Unlike most of my peers, I came to the world of recorded music late. We had a stereo cabinet in our house, and we did have a few dozen recordings, but the stereo in the cabinet didn't work, and the recordings were all very old. I got a stereo of my own when I was 13 or 14, and I enjoyed listening to recordings a lot, but I enjoyed listening to concerts more. I used recordings mostly for my education rather than for entertainment.
When I worked in radio as a young adult my goal was never to program the same piece twice in a six month period. I wanted to give the impression that listening to a recording was an event, and that the radio was a kind of a large concert hall. When I had recordings to review, I would usually listen to them twice, and then would either put them in rotation at the station or bring them home and put them on a shelf.
My collection or recordings outgrew shelves. I started taking the CDs out of their boxes and filing them in books. I organized the books by instrumentation and roughly by period. I would occasional listen to recordings again for comparison purposes, or play along with recordings of pieces I was working on in order to get "lessons" from the people who made the recordings. I also had to reference older recordings when writing reviews of newer ones.
After I stopped writing for the ARG I was free to file, give away, or throw away as many recordings as I wanted to file, give away, or throw away. I threw away the lousy ones. I gave a few hundred (taken out of their cases and put into loose-leaf books) to my mother, and I filed the rest in loose-leaf books that now fill a small (but wide) bookshelf. The process of filing the CDs took about three weeks. Looking at the recordings reminded me of where I was (perhaps on a walk) when I heard the recording for the first time. I usually remembered the season, the weather, and the route. I usually remembered what I liked about the recording.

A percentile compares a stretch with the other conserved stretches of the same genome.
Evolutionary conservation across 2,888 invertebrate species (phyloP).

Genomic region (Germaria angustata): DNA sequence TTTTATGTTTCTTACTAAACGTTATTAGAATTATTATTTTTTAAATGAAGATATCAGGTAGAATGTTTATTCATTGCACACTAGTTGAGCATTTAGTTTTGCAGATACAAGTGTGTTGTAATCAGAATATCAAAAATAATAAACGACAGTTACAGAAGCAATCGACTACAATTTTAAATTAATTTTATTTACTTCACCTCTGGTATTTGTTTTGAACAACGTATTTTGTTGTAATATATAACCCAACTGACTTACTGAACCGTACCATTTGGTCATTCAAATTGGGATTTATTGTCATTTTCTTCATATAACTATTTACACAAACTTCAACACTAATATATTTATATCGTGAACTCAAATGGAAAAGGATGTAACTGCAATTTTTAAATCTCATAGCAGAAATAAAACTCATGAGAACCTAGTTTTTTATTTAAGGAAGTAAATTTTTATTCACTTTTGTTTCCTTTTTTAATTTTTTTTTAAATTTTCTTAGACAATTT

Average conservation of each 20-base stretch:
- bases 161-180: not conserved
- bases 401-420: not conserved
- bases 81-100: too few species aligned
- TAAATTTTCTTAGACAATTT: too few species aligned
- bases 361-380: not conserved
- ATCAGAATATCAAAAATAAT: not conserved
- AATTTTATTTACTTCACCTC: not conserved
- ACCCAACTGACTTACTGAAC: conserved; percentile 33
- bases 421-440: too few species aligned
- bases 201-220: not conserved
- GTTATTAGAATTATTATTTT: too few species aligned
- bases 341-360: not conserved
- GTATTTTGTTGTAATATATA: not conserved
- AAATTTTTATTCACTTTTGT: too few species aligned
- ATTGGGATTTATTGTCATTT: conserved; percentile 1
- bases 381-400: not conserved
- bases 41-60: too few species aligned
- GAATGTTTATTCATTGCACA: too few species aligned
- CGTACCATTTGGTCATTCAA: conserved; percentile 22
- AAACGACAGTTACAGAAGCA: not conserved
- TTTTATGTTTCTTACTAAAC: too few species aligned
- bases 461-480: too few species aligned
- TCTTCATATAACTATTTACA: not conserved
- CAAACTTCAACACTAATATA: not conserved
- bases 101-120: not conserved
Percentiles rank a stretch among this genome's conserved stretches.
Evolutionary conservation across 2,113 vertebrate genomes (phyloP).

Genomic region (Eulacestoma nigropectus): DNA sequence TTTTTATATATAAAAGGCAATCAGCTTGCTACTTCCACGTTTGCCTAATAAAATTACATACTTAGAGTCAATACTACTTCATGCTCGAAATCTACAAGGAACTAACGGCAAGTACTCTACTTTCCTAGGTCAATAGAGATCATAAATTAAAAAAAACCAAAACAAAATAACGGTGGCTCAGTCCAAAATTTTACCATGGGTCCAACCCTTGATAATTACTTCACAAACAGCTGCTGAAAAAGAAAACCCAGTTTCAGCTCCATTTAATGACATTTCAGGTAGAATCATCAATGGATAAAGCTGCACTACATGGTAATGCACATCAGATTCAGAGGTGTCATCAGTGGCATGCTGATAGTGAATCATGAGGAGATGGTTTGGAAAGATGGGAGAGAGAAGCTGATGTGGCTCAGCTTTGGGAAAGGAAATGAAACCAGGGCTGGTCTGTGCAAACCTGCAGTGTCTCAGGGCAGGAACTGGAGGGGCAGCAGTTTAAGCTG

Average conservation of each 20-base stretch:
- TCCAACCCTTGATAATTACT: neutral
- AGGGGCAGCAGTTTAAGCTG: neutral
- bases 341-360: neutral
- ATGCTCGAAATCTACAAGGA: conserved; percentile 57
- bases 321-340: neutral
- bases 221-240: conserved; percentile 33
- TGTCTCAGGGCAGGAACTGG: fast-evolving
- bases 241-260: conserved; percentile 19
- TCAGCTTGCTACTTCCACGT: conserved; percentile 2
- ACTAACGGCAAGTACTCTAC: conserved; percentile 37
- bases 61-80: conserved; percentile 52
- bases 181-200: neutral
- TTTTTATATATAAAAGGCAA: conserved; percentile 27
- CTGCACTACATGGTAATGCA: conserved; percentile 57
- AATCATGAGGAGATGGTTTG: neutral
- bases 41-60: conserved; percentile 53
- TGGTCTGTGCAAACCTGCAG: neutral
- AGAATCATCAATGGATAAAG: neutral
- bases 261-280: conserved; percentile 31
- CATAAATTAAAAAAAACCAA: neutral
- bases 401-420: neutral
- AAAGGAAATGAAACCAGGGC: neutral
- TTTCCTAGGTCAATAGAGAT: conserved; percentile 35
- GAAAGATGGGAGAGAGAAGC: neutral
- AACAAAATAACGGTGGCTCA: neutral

Perhaps I am still in CD withdrawal, but I haven't even considered opening up the books to listen to a CD.
I noticed the other day that for the past month or so I have been getting all of my intentional music live, either from playing it myself or from listening to other people play it. And when I hear other people play music I REALLY appreciate it. (Unintentional recorded music would be musical soundtracks in movies, which are created to be automated.)
This makes me feel even more excited about playing the Mayer, Bauer, and Bonis concert tomorrow night, because every play through of every piece is a new experience, and having people in the room changes the experience in wonderful ways.
I'm off to rehearse . . .